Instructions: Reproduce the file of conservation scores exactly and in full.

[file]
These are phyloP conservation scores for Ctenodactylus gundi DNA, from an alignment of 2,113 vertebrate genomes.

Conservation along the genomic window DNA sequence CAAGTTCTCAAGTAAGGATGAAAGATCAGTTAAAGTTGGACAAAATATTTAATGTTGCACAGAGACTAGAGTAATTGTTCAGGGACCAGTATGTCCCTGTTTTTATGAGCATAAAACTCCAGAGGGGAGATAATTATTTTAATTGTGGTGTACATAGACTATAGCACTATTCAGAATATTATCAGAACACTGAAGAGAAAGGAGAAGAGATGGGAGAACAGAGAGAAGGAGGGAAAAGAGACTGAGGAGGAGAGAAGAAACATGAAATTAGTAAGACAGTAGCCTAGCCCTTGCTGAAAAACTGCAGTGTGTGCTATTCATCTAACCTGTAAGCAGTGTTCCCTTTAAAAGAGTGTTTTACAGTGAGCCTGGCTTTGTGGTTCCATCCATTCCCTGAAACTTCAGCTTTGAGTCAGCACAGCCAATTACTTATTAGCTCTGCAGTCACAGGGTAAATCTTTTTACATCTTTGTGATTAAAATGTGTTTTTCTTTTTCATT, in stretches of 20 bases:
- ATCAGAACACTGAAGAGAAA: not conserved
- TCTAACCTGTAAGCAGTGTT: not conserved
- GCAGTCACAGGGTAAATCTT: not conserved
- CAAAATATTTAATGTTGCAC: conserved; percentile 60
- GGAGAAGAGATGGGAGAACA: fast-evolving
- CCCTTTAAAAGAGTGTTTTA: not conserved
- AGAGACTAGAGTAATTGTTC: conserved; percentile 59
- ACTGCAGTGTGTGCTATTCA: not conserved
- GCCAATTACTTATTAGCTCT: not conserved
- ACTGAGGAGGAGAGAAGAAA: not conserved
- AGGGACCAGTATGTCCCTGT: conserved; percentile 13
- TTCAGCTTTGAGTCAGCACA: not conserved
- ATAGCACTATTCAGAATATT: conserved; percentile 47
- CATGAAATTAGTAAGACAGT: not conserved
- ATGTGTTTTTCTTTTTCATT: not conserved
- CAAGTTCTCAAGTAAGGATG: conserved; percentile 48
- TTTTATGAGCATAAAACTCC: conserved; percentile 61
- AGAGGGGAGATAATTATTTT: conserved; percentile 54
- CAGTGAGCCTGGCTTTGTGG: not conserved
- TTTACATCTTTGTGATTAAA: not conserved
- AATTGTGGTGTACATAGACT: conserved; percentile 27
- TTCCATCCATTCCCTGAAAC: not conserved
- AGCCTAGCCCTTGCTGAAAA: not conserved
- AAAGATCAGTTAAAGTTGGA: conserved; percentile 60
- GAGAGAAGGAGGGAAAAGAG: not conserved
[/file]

These are phyloP conservation scores for Ctenodactylus gundi DNA, from an alignment of 2,113 vertebrate genomes.

Conservation along the genomic window DNA sequence CAAGTTCTCAAGTAAGGATGAAAGATCAGTTAAAGTTGGACAAAATATTTAATGTTGCACAGAGACTAGAGTAATTGTTCAGGGACCAGTATGTCCCTGTTTTTATGAGCATAAAACTCCAGAGGGGAGATAATTATTTTAATTGTGGTGTACATAGACTATAGCACTATTCAGAATATTATCAGAACACTGAAGAGAAAGGAGAAGAGATGGGAGAACAGAGAGAAGGAGGGAAAAGAGACTGAGGAGGAGAGAAGAAACATGAAATTAGTAAGACAGTAGCCTAGCCCTTGCTGAAAAACTGCAGTGTGTGCTATTCATCTAACCTGTAAGCAGTGTTCCCTTTAAAAGAGTGTTTTACAGTGAGCCTGGCTTTGTGGTTCCATCCATTCCCTGAAACTTCAGCTTTGAGTCAGCACAGCCAATTACTTATTAGCTCTGCAGTCACAGGGTAAATCTTTTTACATCTTTGTGATTAAAATGTGTTTTTCTTTTTCATT, in stretches of 20 bases:
- ATCAGAACACTGAAGAGAAA: not conserved
- TCTAACCTGTAAGCAGTGTT: not conserved
- GCAGTCACAGGGTAAATCTT: not conserved
- CAAAATATTTAATGTTGCAC: conserved; percentile 60
- GGAGAAGAGATGGGAGAACA: fast-evolving
- CCCTTTAAAAGAGTGTTTTA: not conserved
- AGAGACTAGAGTAATTGTTC: conserved; percentile 59
- ACTGCAGTGTGTGCTATTCA: not conserved
- GCCAATTACTTATTAGCTCT: not conserved
- ACTGAGGAGGAGAGAAGAAA: not conserved
- AGGGACCAGTATGTCCCTGT: conserved; percentile 13
- TTCAGCTTTGAGTCAGCACA: not conserved
- ATAGCACTATTCAGAATATT: conserved; percentile 47
- CATGAAATTAGTAAGACAGT: not conserved
- ATGTGTTTTTCTTTTTCATT: not conserved
- CAAGTTCTCAAGTAAGGATG: conserved; percentile 48
- TTTTATGAGCATAAAACTCC: conserved; percentile 61
- AGAGGGGAGATAATTATTTT: conserved; percentile 54
- CAGTGAGCCTGGCTTTGTGG: not conserved
- TTTACATCTTTGTGATTAAA: not conserved
- AATTGTGGTGTACATAGACT: conserved; percentile 27
- TTCCATCCATTCCCTGAAAC: not conserved
- AGCCTAGCCCTTGCTGAAAA: not conserved
- AAAGATCAGTTAAAGTTGGA: conserved; percentile 60
- GAGAGAAGGAGGGAAAAGAG: not conserved